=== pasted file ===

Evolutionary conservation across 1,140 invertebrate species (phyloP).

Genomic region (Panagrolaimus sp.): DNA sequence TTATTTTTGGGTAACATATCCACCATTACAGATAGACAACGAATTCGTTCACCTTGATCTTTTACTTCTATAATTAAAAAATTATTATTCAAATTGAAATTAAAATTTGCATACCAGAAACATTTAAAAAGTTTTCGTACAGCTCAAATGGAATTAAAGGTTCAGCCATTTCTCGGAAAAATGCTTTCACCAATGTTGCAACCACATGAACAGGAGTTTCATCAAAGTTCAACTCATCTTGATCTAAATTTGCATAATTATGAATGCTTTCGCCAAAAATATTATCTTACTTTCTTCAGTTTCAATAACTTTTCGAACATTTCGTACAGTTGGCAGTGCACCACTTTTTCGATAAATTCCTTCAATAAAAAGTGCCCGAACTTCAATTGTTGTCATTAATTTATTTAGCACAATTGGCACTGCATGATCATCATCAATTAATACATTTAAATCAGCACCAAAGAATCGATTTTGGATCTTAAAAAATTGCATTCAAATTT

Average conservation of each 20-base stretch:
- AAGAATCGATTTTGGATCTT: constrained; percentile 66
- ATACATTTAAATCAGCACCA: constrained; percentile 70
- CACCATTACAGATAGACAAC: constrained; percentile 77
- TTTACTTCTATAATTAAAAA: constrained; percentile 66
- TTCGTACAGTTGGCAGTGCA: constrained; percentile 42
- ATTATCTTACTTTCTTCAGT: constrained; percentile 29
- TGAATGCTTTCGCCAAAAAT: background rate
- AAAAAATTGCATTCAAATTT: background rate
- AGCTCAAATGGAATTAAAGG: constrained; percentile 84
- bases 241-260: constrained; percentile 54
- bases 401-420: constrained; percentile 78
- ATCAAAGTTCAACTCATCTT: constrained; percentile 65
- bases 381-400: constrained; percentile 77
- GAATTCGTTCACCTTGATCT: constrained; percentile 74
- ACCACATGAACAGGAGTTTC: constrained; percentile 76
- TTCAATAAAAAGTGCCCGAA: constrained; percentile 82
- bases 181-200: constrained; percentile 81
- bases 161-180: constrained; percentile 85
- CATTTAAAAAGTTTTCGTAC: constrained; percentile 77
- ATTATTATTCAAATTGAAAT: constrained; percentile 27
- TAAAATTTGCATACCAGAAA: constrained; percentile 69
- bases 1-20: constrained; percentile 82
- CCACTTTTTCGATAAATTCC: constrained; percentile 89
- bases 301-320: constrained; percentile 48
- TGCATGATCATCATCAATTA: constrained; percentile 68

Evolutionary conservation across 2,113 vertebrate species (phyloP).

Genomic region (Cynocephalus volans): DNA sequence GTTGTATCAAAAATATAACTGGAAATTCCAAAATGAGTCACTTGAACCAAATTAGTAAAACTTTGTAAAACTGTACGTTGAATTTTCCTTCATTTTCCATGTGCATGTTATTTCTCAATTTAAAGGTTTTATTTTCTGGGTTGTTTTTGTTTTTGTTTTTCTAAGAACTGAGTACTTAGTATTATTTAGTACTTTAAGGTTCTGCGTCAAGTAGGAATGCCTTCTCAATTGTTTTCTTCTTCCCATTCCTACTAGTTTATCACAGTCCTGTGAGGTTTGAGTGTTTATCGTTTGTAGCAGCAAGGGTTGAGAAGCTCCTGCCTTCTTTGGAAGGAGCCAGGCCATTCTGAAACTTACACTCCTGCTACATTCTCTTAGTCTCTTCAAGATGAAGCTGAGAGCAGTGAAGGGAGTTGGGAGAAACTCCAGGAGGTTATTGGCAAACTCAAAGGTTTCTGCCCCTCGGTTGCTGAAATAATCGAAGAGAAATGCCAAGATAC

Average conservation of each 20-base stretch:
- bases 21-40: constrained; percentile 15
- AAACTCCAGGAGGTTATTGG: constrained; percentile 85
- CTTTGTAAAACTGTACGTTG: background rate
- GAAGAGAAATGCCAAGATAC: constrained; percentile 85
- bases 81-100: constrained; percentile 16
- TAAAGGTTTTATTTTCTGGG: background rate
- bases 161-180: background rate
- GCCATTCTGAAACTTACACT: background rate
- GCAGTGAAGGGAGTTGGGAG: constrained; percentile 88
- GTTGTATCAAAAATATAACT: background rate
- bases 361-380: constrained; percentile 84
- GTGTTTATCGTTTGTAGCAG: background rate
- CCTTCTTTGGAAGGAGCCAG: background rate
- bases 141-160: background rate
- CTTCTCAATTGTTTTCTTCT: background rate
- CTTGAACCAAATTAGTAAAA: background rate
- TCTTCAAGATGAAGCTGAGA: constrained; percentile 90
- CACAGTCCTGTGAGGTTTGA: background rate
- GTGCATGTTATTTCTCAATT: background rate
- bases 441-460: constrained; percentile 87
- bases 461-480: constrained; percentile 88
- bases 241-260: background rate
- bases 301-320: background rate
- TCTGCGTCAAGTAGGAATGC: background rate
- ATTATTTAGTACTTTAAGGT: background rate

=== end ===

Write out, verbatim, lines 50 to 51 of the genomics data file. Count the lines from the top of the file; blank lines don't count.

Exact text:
- GTGCATGTTATTTCTCAATT: background rate
- bases 441-460: constrained; percentile 87